Why on earth did I create him in the first place?  Well, I didn’t start playwriting in earnest until the following year – I clearly had a lot of creative energy with a desperate need for an outlet.  And as a writer, the outlet proved to be useful.  I learned an enormous amount about narrative structure, as I forced myself to develop, intertwine, and resolve plotlines as my real-world deadlines ticked inexorably away.  Many of the themes I found myself playing with, like how our desperate need to convince ourselves we’re special winds up warping our perceptions and our lives, are themes I’ve returned to in plays and other more respectable pieces.  So in terms of my creative development, the Twitter experiment was a success.

Which is good, because in all other respects, Rapture Boy was an abject failure.  The account is still there, if you’re curious.  (You’ll have to take your time scrolling back to the beginning if you want to read “the plot.” ) The numbers are dismal – only 24 followers, out of all of the Twitterverse.  Whatever the secret is to going viral, Rapture Boy didn’t have it.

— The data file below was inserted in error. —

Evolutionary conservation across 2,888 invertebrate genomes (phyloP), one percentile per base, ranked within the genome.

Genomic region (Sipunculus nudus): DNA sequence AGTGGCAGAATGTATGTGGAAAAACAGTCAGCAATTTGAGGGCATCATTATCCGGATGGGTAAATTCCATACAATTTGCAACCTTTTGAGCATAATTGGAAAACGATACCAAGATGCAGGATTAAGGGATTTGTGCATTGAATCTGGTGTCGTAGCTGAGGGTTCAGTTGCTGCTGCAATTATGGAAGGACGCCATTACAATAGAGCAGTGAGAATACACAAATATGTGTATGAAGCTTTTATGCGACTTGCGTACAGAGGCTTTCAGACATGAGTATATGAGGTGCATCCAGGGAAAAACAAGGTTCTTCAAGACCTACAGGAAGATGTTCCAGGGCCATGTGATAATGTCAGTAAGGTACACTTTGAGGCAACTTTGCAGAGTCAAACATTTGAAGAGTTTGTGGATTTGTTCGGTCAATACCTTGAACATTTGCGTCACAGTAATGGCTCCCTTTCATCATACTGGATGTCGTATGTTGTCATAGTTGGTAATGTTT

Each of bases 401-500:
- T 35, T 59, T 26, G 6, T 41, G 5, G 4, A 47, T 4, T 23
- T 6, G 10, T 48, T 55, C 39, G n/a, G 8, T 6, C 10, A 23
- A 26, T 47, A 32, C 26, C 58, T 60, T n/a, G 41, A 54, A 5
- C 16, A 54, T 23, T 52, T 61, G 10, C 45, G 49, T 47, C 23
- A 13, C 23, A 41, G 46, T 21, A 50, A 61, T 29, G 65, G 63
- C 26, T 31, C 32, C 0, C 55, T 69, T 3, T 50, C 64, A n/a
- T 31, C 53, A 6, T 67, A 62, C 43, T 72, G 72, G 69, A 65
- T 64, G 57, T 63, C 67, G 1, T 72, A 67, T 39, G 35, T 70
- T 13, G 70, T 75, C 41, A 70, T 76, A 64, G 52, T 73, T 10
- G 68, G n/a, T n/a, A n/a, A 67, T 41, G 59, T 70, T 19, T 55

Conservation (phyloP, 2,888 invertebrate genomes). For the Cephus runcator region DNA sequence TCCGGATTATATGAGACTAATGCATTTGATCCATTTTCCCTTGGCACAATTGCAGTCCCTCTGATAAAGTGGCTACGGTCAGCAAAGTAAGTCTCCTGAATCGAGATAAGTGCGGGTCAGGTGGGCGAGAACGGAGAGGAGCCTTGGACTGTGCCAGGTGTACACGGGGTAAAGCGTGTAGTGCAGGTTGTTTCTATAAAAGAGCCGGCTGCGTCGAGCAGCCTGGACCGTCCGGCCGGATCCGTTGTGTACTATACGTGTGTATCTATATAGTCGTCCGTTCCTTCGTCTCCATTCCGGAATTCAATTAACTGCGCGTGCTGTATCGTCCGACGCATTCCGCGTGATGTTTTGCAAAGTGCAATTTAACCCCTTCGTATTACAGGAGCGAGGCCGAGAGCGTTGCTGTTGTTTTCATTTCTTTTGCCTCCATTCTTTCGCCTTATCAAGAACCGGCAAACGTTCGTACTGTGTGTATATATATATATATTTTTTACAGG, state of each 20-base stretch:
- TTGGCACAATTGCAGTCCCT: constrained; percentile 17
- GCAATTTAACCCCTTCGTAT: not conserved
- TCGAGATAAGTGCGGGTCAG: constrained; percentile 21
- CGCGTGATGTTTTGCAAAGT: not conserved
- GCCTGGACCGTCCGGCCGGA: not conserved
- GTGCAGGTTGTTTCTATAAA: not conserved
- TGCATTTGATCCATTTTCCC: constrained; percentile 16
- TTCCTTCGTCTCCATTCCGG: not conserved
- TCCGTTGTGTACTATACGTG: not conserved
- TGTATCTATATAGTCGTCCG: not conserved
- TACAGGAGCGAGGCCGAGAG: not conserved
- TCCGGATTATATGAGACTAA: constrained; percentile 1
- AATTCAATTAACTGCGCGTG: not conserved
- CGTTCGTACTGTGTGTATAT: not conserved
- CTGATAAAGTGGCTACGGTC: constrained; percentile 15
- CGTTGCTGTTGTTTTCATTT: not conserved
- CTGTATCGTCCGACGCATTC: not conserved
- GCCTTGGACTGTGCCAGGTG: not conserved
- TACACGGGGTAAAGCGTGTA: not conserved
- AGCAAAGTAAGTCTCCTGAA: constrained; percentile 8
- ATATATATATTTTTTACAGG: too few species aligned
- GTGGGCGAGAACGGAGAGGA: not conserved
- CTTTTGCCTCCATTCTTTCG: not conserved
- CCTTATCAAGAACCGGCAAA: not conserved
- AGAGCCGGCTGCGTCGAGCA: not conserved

Moreover, he didn’t succeed at the initial task of fooling Camping’s followers.  (The only people who ever did think he was real, interestingly enough, were the militant atheist types who scrolled through Twitter to find True Believers to ridicule, and who never once caught on to the ever-more -obvious joke.) And I think it’s worth considering why that’s the case, since it’s continued to be the case as ever more dangerous and unhinged extremists have risen up to take their place online.